Seizing the opportunity, Alex Salmond has delivered a virtuoso performance as the kind of First Minister Scotland really, really wants. He has used the existing powers of the Scottish parliament to launch a blizzard of announcements and initiatives, cutting class sizes, abolishing bridge tolls, tuition fees, nuclear power…showing by example just how unimaginative and unambitious the previous lot were, even within the confines of the devolution settlemement.
Emboldened, Salmond has gone on to challenge big institutions like the BBC, demand a new role for Scotland in Europe and to push the envelope of devolution by arguing for more powers for Holyrood. All this frenetic activity has been to one end: to show that Scots really can and should expect better, and that under independence, anything is possible. If you think this is good, Salmond is saying, just imagine what it would be like if Scotland were a truly self-governing country.
The Scots aren’t convinced yet, but they are clearly minded to humour Salmond some more – find out just where it is that this political dynamo is going. It’s fun. What they don’t need are patronising warnings from Labour politicians that behind the mask of consensus the SNP are still determined to break up Britain. They can see that perfectly well themselves. But they are using the nationalists to secure a better deal with Westminster and may continue to do so even as many vote for Gordon Brown as UK prime minister at the next general election.
In this game, it isn’t at all clear who is using whom. So, when the SNP unveil their independence white paper tommorrow, there will be a constitutional double bluff: the SNP are using devolution to promote independence, while the voters are using nationalists to promote home rule. Seems a sensible bargain. The SNP realise there is no point in pushing for an independence referendum which will never get past the Scottish parliament, where the nationalists are in a minority. So, instead, they will open a “national conversation” on the constitution, inviting all and sundry to attend, and offer their tuppence-worth.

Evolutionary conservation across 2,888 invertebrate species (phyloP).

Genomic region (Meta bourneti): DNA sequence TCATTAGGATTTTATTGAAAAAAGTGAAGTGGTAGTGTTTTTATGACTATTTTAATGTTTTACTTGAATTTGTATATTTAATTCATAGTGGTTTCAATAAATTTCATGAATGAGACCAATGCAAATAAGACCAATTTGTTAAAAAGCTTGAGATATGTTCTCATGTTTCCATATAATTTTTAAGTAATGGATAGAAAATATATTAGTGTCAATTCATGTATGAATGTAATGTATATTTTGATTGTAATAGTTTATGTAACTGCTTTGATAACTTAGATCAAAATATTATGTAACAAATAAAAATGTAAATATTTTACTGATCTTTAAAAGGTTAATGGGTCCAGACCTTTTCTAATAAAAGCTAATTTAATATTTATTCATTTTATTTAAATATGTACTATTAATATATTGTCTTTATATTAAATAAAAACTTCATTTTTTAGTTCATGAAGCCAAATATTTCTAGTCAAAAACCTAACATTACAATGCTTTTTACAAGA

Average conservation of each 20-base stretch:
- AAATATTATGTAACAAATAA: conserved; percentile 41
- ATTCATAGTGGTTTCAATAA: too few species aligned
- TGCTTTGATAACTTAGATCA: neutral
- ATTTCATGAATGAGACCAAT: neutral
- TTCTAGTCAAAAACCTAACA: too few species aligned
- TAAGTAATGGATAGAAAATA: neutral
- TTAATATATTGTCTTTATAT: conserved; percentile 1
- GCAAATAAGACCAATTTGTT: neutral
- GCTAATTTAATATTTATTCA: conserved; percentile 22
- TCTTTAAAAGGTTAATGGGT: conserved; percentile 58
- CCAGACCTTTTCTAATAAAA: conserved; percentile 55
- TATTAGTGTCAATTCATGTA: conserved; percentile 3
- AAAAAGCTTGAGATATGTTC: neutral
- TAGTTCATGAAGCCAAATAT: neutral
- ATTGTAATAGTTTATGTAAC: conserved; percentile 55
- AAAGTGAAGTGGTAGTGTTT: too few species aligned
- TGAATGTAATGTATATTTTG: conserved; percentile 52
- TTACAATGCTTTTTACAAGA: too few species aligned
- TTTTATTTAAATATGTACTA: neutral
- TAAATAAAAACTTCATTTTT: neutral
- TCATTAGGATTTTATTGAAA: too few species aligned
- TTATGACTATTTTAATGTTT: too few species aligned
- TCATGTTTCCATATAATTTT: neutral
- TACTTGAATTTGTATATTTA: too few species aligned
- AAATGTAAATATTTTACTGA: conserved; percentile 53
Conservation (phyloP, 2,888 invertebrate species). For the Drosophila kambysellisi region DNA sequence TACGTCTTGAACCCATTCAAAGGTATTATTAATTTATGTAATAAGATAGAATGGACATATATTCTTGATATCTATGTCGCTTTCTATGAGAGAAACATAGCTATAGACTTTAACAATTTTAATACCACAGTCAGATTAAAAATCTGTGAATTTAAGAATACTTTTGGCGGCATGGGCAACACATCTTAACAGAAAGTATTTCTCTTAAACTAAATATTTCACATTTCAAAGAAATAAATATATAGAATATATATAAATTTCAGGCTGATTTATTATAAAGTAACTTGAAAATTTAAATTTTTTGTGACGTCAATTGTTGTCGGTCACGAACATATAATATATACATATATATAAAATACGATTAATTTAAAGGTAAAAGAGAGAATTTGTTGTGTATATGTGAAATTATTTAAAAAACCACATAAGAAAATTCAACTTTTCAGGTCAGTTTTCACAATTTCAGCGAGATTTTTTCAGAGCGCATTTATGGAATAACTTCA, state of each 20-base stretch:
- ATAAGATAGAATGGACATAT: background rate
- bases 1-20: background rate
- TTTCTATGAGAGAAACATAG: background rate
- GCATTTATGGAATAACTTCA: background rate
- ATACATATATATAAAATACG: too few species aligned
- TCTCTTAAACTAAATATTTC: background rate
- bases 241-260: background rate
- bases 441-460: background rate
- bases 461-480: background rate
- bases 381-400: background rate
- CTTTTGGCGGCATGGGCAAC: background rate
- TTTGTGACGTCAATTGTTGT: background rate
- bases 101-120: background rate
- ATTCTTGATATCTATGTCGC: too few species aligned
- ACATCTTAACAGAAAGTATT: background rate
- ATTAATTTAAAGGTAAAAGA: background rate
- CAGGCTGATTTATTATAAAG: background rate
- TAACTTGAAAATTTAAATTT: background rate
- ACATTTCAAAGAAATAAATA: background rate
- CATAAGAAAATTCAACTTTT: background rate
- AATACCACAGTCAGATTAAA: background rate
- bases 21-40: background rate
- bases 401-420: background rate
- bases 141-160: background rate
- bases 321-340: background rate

Broadcasting is the model on which the white paper process will be based. The SNP won widespread support last week for setting up a cross party Scottish Broadcasting Commission – building the case for Holyrood to have power over the media. A few years ago it would likely have been attacked as a nationalist coup, an assault on the independence of the BBC. But Alex Salmond presented the case intelligently and constructively, exposing the shortcomings of the existing arrangements, and inviting all the interested parties to put their case. Expect a similar process to be used over firearms, marine policy, Europe, asylum and immigration, oil and taxation.
If there is a referendum, it will be a multi-option one, in which voters will be able to choose an enhanced Holyrood if they don’t want formal independence. The SNP will offer a review of constitutional arrangements, a decade after the devolution referendum. Labour remain doggedly opposed to this, saying it is a waste of civil service time and money. Well, in that cast, the biggest time-waster of all is the Prime Minister, Gordon Brown, who has launched a constitutional review in Westminster. This really is a defining moment in Scottish history, comparable to 1997. Labour needs to get its act together if it doesn’t wand to be left in the dustbin with the Scottish Tories.